Kantha embroidery is an indigenous household craft that is also considered a form of art, due to the uniqueness of individual creations, its ability to convey a story and its use as a form of personal and artistic expression. What sets this form of needlework embroidery apart from others is the wide use of the running stitch, also known as kantha. Yarn used for running stitches is often taken from old sarees or dhotis, and covers almost the entire piece of fabric onto which motifs and designs are embroidered. The repetitive use of the running stitch contributes to Kantha’s signature wrinkled and wavy effect on the fabric.
Kantha embroidered quilt depicting humans, animals, birds and floral motifs
Kantha embroidery began as a means of recycling old or unused cloths and garments, such as sarees and dhotis, in order to create items for household use, such as quilts and plate covers. One of the oldest and most popular forms of Indian embroidery, Kantha is predominantly practised amongst rural women in the Indian states of West Bengal and Odisha (Orissa). Techniques used in Kantha embroidery are passed down from mother to daughter and are popular dowry traditions. In fact, rural housewives from West Bengal practiced the craft of Kantha embroidery throughout history, allowing the household craft to flourish into a well-known trend in Indian clothes and home furnishings.
Much like other age-old Indian arts and crafts, motifs found in Kantha communicate the identities of its wearers in terms of caste, village and status. Motifs in early Kantha embroidery were drawn from primitive art, such as illustrations of the sun. With time, Hindu Kantha embroiderers created religious motifs, such as of Gods, peacocks, tigers and lotuses, and auspicious colourful motifs that represent the lotus flower. Geometric designs were, and still are, commonly found in motifs created by Muslim Kantha embroiderers.
L: Peacock motif in Kantha
R: Geometric motifs in Kantha
The technique of Kantha embroidery is most popularly found in the traditional sarees of West Bengal and Odisha (Orissa), called Kantha sarees. In West Bengal, Kantha is also often used in quilting to create light quilts are known as Nakshi Kantha. For instance, rural Bengali mothers would hand stitch four to five sarees together to use as a child’s blanket. In the state of Odisha (Orissa), old sarees are sometimes stacked and hand stitched together to create a thin cushion. Contemporary Kantha does not necessarily utilise layers of multiple disused sarees or dhotis, rather a white cotton or silk base fabric is used.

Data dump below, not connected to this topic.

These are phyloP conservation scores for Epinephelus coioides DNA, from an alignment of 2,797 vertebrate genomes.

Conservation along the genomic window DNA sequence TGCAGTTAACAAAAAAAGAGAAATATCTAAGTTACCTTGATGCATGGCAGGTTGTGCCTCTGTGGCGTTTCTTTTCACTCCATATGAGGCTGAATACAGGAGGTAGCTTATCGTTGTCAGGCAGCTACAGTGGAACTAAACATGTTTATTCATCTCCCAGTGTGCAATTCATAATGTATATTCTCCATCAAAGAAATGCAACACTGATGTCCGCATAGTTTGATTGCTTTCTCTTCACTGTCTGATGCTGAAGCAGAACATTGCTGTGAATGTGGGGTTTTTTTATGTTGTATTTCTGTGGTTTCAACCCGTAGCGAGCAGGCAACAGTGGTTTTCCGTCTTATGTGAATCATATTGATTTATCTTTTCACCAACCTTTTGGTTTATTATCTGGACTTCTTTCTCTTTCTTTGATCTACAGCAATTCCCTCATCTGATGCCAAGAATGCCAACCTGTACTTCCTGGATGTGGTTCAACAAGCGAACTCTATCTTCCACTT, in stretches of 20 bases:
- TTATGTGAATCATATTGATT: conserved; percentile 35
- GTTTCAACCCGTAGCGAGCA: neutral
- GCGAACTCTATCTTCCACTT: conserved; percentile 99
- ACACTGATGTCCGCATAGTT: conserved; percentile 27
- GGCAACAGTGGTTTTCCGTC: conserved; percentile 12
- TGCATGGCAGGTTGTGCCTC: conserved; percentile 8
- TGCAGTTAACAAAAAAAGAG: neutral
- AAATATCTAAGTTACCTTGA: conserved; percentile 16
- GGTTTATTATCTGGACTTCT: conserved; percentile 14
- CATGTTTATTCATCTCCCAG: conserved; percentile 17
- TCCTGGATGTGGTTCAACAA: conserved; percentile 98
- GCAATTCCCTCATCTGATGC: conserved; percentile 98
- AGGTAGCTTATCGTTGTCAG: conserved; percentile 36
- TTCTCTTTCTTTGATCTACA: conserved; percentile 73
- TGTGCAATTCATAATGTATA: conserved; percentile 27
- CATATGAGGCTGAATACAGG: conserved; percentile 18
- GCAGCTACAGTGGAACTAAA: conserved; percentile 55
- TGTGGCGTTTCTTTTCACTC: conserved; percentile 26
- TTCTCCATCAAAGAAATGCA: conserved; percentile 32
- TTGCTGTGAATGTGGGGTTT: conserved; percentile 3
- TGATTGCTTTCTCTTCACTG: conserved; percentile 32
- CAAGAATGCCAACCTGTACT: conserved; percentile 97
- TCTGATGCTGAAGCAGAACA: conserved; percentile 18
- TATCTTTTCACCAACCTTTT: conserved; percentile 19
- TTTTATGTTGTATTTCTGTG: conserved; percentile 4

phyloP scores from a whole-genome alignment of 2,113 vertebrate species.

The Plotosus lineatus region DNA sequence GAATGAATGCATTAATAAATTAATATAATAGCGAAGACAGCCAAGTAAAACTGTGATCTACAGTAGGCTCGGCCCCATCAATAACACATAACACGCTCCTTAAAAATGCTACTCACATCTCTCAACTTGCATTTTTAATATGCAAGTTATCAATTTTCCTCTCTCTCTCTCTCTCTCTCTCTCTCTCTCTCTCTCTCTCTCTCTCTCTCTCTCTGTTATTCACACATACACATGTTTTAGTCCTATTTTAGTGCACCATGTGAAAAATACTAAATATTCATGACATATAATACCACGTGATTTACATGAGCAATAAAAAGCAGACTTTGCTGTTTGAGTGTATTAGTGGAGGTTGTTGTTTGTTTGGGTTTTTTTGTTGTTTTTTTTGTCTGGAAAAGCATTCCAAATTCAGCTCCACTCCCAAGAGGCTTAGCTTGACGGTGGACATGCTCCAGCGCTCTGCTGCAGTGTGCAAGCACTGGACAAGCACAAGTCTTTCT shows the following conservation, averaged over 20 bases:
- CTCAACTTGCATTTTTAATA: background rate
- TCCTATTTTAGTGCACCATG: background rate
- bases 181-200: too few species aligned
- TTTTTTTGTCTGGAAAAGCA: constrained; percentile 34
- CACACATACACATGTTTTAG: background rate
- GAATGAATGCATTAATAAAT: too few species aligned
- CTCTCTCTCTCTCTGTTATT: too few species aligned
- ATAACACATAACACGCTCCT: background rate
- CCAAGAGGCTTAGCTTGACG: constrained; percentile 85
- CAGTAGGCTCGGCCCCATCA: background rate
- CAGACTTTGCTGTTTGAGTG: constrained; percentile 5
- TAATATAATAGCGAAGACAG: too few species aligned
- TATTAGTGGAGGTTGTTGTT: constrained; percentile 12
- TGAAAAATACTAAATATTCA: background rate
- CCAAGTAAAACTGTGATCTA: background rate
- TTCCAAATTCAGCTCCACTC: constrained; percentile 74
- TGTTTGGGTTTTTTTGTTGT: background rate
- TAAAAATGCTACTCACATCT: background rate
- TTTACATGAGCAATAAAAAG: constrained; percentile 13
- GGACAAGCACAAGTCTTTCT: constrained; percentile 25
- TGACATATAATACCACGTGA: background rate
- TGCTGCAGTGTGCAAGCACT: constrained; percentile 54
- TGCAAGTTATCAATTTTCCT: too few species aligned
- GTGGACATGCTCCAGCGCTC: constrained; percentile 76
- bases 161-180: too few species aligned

Close-up of a Kantha saree with floral motifs
Today, the districts of Burdwan, Hooghly, Murshidabad and North and South 24 Parganas remain the key locations in West Bengal where Kantha embroidery is still practised amongst millions of rural women in their homes. However, the art is particularly prominent in Bolpur-Shantiniketan or, simply, Bolpur, located in the Birbhum district. In Odisha (Orissa), Kantha embroidery can be found alongside the popular applique work of Puri and Pipli. Kantha embroidery is today often used in other garments such as dupattas and shirts, and in modern ranges of bedding and house furnishings. The traditional designs and techniques of Kantha embroidery gained greater global recognition when they were employed in renowned designer Tarun Tahiliani's summer/resort 2013 collection.
A piece from Tarun Tahiliani’s Summer/Resort collection at Lakme Fashion Week 2013
Images: Jill and Sheldon Bonovitz, Philadelphia Museum of Art, Craftsvilla, Sally Campbell, Vogue India